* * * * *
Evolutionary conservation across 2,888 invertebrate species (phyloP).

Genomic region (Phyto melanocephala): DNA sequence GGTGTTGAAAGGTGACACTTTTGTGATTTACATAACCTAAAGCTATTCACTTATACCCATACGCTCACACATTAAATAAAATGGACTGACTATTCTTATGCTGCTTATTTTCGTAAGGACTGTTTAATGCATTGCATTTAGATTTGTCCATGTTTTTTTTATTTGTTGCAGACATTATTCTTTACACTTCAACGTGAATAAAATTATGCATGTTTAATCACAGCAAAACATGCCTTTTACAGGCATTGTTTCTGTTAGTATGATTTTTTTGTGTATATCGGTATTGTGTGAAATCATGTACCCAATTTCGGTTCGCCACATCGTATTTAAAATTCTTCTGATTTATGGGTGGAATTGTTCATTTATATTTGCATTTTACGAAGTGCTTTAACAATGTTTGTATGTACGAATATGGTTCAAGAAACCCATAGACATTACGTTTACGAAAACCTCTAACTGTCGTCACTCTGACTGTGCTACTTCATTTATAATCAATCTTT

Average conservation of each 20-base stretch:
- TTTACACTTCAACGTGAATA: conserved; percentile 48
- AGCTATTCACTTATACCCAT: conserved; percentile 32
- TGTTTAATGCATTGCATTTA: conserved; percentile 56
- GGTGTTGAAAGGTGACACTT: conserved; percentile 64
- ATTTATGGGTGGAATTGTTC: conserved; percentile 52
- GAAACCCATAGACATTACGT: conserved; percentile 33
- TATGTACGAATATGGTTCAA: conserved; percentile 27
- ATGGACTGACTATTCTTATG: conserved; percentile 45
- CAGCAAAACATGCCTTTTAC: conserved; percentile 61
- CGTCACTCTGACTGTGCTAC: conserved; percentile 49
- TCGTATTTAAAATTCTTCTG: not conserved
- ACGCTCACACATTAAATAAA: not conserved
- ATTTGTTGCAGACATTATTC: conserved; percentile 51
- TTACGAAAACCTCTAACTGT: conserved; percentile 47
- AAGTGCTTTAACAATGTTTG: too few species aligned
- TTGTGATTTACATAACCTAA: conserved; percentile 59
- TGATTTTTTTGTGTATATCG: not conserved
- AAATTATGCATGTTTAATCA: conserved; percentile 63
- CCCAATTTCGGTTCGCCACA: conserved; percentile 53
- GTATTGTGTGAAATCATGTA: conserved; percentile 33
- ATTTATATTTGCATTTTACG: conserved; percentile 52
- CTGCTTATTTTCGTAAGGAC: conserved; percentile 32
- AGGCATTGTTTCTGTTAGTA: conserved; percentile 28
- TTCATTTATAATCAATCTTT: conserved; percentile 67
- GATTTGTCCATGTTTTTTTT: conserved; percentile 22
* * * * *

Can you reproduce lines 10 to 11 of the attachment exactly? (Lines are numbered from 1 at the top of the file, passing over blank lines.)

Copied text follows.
- TATGTACGAATATGGTTCAA: conserved; percentile 27
- ATGGACTGACTATTCTTATG: conserved; percentile 45